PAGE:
A new ransomware has been detected known as Cactus. It has the capabilities of exploiting vulnerabilities in Virtual Private Network (VPN) appliances for access to networks for enterprise level operations.
This ransomware was lately found active in the month of March where its main objective is to extract as much as possible from its victims. It consists of the usual ransomware tactics such as file encryption and data theft but was also able to evade any kind of detection from antiviruses.
It is believed that the Cactus ransomware obtains initial access into a target`s network by finding and exploiting any known VPN vulnerabilities in Fortinet appliances. This has been observed in the attacks that have occurred thus far by attacking a VPN server with a VPN service account.
The difference with Cactus compared to other ransomware is the use of encryption to protect the ransomware binary. It uses a batch script to obtain the encryptor binary using 7-Zip. The original ZIP archive is removed, and the binary is deployed with a specific flag that allows it to execute. This process is unusual but effective to avoid the detection of the ransomware encryptor.
A technical report was produced, investigators from Kroll explains that there are three main modes of execution, each one selected with the use of a specific command line switch. They are known as; setup (-s), read configuration (-r), and encryption (-i). The-sand-rarguments allow the threat actors to setup persistence and store data in aC:ProgramData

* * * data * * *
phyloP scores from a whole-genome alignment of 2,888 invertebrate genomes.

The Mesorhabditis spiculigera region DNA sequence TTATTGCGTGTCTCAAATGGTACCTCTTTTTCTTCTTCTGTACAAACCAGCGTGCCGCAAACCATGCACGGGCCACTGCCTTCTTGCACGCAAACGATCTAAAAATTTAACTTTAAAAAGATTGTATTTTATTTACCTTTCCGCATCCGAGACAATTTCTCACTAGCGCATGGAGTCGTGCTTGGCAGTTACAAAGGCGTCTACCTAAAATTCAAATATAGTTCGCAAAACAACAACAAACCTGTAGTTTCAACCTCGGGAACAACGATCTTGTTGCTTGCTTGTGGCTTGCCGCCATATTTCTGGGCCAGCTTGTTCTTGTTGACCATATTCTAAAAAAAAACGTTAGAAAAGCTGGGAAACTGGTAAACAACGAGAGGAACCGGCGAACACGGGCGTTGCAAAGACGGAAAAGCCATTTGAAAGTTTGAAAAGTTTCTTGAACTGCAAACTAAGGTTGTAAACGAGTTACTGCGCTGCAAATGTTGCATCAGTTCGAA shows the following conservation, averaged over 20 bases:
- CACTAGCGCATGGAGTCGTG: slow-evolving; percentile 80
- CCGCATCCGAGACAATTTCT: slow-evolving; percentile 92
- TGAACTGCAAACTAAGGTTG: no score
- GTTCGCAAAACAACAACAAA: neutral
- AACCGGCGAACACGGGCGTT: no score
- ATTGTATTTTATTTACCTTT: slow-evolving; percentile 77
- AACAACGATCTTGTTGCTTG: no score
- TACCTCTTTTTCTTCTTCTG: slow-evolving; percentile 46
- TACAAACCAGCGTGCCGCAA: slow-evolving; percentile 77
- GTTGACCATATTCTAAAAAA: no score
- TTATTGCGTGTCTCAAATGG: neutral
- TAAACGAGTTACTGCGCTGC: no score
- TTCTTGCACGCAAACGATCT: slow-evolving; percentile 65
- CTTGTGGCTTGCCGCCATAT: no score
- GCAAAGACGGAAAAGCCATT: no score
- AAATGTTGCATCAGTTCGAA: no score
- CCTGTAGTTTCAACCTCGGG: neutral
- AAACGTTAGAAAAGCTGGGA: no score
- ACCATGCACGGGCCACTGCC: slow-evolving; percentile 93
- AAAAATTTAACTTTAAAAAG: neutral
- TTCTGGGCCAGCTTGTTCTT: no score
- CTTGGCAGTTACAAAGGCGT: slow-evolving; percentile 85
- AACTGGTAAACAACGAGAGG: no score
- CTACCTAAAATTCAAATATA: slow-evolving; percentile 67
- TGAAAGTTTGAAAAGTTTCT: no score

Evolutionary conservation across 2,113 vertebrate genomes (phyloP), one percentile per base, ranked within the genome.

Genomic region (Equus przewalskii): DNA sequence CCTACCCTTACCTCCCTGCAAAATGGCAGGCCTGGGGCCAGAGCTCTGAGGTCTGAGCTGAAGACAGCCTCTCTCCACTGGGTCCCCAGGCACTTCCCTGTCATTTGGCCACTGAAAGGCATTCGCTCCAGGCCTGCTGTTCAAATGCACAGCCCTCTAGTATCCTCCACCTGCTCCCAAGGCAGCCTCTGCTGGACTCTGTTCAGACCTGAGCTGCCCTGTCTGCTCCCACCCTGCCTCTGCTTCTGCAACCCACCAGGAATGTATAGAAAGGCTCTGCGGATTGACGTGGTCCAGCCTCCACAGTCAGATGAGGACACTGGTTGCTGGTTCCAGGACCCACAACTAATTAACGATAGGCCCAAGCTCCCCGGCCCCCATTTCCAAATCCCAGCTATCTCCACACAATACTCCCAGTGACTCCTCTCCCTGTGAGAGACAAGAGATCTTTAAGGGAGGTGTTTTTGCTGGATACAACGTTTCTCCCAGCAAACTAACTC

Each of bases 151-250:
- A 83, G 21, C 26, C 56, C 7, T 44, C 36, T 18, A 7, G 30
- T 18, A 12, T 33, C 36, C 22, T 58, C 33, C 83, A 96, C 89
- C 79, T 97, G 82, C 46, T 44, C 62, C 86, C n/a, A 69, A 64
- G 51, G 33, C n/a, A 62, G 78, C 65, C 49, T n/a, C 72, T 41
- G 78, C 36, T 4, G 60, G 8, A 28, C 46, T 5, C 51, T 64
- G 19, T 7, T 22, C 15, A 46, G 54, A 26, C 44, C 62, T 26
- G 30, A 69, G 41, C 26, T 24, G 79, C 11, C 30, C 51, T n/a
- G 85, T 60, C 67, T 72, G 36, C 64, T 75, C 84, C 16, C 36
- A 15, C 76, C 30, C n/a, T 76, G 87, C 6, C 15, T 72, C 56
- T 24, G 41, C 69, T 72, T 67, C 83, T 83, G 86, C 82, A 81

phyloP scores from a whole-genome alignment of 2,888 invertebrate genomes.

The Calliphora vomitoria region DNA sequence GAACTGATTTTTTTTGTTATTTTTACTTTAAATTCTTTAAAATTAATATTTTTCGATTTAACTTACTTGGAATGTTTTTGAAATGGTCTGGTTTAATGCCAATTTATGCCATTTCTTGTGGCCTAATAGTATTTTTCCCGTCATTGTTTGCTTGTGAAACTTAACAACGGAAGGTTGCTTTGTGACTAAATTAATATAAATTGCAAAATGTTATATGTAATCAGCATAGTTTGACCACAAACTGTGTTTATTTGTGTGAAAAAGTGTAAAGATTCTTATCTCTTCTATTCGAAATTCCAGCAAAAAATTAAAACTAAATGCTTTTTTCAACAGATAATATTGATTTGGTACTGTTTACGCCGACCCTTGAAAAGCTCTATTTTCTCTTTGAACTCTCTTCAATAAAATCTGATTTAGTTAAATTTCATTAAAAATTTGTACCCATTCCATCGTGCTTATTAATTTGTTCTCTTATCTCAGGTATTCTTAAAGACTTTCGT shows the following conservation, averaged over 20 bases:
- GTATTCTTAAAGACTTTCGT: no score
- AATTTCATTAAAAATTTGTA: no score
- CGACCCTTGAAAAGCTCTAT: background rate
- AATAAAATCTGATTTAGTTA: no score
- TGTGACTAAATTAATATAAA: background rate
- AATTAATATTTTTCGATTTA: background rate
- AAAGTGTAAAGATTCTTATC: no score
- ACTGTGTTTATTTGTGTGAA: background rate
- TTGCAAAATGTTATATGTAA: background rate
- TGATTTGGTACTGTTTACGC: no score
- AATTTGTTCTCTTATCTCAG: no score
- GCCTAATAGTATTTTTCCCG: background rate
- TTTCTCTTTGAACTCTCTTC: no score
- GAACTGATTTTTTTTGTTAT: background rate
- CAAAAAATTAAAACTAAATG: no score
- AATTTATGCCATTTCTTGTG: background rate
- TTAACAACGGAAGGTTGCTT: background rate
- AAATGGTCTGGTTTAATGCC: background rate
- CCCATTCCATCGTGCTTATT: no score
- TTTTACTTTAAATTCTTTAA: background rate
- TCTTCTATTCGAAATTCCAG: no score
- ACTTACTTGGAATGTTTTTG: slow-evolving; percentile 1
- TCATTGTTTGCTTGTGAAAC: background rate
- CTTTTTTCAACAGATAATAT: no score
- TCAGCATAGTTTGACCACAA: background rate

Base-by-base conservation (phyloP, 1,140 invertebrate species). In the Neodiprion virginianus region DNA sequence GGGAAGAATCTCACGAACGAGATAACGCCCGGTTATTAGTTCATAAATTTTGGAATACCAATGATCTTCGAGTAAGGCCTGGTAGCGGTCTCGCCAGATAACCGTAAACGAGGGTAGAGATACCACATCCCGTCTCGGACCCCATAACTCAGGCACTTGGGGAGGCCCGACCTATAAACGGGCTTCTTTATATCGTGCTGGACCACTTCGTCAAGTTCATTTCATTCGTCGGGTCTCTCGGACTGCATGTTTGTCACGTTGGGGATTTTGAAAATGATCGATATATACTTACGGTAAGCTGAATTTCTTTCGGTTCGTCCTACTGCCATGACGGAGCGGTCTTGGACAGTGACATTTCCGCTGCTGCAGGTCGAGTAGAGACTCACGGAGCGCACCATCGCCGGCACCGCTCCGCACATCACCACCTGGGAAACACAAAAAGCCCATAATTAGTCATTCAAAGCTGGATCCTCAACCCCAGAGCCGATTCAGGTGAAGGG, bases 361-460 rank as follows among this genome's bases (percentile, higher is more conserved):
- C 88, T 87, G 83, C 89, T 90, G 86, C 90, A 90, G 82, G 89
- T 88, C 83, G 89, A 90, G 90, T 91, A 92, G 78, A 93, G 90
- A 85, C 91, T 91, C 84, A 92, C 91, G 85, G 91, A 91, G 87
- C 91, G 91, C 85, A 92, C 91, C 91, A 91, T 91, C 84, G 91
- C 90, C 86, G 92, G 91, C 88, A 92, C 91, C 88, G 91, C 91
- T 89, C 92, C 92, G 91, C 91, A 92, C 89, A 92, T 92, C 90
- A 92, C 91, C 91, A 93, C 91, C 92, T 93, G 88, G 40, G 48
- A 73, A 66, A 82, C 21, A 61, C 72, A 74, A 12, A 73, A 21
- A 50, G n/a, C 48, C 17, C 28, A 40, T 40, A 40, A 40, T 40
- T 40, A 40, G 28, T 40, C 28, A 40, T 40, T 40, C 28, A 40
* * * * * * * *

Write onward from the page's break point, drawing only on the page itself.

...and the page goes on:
tuser.datfile that is later read by the encryptor when running with the-rcommand line argument.
A unique AES key known only to the attackers must be provided using the-icommand line argument. This key is necessary to decrypt the ransomware”s configuration file and the public RSA key needed to encrypt files. It is available as a HEX string hardcoded in the encryptor binary. Decoding the HEX stringprovides a piece of encrypted data that unlocks with the AES key. Running the binary with the correct key for the-i(encryption) parameter unlocks the information and allows the malware to search for files and start a multi-thread encryption process.
When preparing a file for encryption, Cactus changes its extension to . CTS0. After encryption, the extension becomes . CTS1. Once in the network, the threat actor uses a scheduled task for persistent access using an SSH (Secure Shell) backdoor reachable from its command and control (C2) server. The attacker can also use PowerShell commands to enumerate endpoints, identify user accounts by viewing successful logins in Windows Event Viewer, and ping remote hosts.
Investigators also found that Cactus ransomware used a modified variant of theopen-source PSnmapTool, which is a PowerShell equivalent of thenmapnetwork scanner. Cactus ransomware tries multiple remote access methods through legitimate tools (e.g., Splashtop, AnyDesk, SuperOps RMM) along with Cobalt Strike and the Go-based proxy toolChisel.
Kroll investigators say that after escalating privileges on a machine, Cactus operators run a batch script that uninstalls the most used antivirus products. Like most ransomware operations, Cactus steals data from the victim. For this process, the threat actor uses the Rclone tool to transfer files straight to cloud storage. After exfiltrating data, the cybercriminals used a PowerShell script called TotalExec, often seen in BlackBasta ransomware attacks,to automate the deployment of the encryption process.
At the time of this report, it is unknown about the ransom that Cactus demands but is rumored to be in the millions while threatening victims to publish stolen files.
The Guyana National CIRT recommends that users and administrators review this alert and apply it where necessary.
PDF Download: Cactus Ransomware Encrypts itself to evade Antivirus.pdf